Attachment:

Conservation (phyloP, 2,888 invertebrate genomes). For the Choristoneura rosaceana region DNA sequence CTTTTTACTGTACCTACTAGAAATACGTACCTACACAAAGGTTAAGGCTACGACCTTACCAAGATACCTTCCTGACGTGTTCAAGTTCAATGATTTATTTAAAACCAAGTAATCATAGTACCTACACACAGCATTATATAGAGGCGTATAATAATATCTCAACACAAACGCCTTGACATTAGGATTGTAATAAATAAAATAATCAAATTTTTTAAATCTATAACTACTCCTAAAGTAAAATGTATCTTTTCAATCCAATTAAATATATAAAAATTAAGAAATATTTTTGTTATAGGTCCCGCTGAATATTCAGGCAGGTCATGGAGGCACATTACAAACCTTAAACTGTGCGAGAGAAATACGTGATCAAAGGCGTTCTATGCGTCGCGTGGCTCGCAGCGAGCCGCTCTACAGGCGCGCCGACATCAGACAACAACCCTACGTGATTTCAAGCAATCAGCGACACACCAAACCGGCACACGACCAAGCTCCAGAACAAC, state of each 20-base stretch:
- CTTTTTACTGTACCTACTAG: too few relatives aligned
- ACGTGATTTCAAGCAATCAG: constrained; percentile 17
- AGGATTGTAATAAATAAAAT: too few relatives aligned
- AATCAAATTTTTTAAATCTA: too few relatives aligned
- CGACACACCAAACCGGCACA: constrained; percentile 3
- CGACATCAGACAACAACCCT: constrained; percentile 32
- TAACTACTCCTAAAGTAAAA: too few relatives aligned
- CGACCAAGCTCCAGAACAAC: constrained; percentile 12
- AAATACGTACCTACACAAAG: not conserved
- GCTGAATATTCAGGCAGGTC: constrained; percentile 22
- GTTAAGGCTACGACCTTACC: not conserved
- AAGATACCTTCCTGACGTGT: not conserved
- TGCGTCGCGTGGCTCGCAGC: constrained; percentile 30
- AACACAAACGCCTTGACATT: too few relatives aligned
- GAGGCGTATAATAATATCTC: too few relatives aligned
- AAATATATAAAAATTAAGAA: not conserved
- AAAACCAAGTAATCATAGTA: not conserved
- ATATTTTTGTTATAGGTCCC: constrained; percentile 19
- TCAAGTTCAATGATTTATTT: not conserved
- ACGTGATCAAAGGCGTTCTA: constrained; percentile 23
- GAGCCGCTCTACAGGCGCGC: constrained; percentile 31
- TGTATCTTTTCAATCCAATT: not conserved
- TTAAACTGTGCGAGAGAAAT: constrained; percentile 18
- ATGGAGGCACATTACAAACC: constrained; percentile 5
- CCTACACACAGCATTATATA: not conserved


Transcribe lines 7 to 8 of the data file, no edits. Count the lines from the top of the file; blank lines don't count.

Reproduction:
- CGACATCAGACAACAACCCT: constrained; percentile 32
- TAACTACTCCTAAAGTAAAA: too few relatives aligned